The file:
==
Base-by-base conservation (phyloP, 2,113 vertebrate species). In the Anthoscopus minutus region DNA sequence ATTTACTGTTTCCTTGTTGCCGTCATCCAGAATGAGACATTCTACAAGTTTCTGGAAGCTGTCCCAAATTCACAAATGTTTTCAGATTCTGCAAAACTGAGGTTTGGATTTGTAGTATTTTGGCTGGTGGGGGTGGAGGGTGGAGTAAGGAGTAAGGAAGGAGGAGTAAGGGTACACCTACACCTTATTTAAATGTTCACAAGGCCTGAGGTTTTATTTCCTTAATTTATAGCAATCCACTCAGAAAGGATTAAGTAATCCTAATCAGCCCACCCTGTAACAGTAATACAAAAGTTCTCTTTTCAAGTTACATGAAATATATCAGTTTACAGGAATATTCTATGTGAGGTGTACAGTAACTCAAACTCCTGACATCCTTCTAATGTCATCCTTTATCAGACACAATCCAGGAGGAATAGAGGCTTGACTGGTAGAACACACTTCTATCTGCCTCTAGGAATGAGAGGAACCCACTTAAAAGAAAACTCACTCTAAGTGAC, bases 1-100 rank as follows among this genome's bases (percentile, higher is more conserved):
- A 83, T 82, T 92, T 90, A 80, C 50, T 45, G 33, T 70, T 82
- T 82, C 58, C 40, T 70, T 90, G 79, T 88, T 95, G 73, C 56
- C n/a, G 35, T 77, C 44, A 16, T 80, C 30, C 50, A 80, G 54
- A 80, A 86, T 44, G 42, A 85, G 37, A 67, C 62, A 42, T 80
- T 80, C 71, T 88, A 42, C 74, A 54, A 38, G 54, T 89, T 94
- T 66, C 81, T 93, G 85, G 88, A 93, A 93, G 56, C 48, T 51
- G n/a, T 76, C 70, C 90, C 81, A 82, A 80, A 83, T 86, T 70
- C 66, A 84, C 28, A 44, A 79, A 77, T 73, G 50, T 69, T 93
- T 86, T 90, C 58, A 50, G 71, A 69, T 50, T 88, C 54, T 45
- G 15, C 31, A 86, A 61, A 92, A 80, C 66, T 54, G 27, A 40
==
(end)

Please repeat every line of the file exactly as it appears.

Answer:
Base-by-base conservation (phyloP, 2,113 vertebrate species). In the Anthoscopus minutus region DNA sequence ATTTACTGTTTCCTTGTTGCCGTCATCCAGAATGAGACATTCTACAAGTTTCTGGAAGCTGTCCCAAATTCACAAATGTTTTCAGATTCTGCAAAACTGAGGTTTGGATTTGTAGTATTTTGGCTGGTGGGGGTGGAGGGTGGAGTAAGGAGTAAGGAAGGAGGAGTAAGGGTACACCTACACCTTATTTAAATGTTCACAAGGCCTGAGGTTTTATTTCCTTAATTTATAGCAATCCACTCAGAAAGGATTAAGTAATCCTAATCAGCCCACCCTGTAACAGTAATACAAAAGTTCTCTTTTCAAGTTACATGAAATATATCAGTTTACAGGAATATTCTATGTGAGGTGTACAGTAACTCAAACTCCTGACATCCTTCTAATGTCATCCTTTATCAGACACAATCCAGGAGGAATAGAGGCTTGACTGGTAGAACACACTTCTATCTGCCTCTAGGAATGAGAGGAACCCACTTAAAAGAAAACTCACTCTAAGTGAC, bases 1-100 rank as follows among this genome's bases (percentile, higher is more conserved):
- A 83, T 82, T 92, T 90, A 80, C 50, T 45, G 33, T 70, T 82
- T 82, C 58, C 40, T 70, T 90, G 79, T 88, T 95, G 73, C 56
- C n/a, G 35, T 77, C 44, A 16, T 80, C 30, C 50, A 80, G 54
- A 80, A 86, T 44, G 42, A 85, G 37, A 67, C 62, A 42, T 80
- T 80, C 71, T 88, A 42, C 74, A 54, A 38, G 54, T 89, T 94
- T 66, C 81, T 93, G 85, G 88, A 93, A 93, G 56, C 48, T 51
- G n/a, T 76, C 70, C 90, C 81, A 82, A 80, A 83, T 86, T 70
- C 66, A 84, C 28, A 44, A 79, A 77, T 73, G 50, T 69, T 93
- T 86, T 90, C 58, A 50, G 71, A 69, T 50, T 88, C 54, T 45
- G 15, C 31, A 86, A 61, A 92, A 80, C 66, T 54, G 27, A 40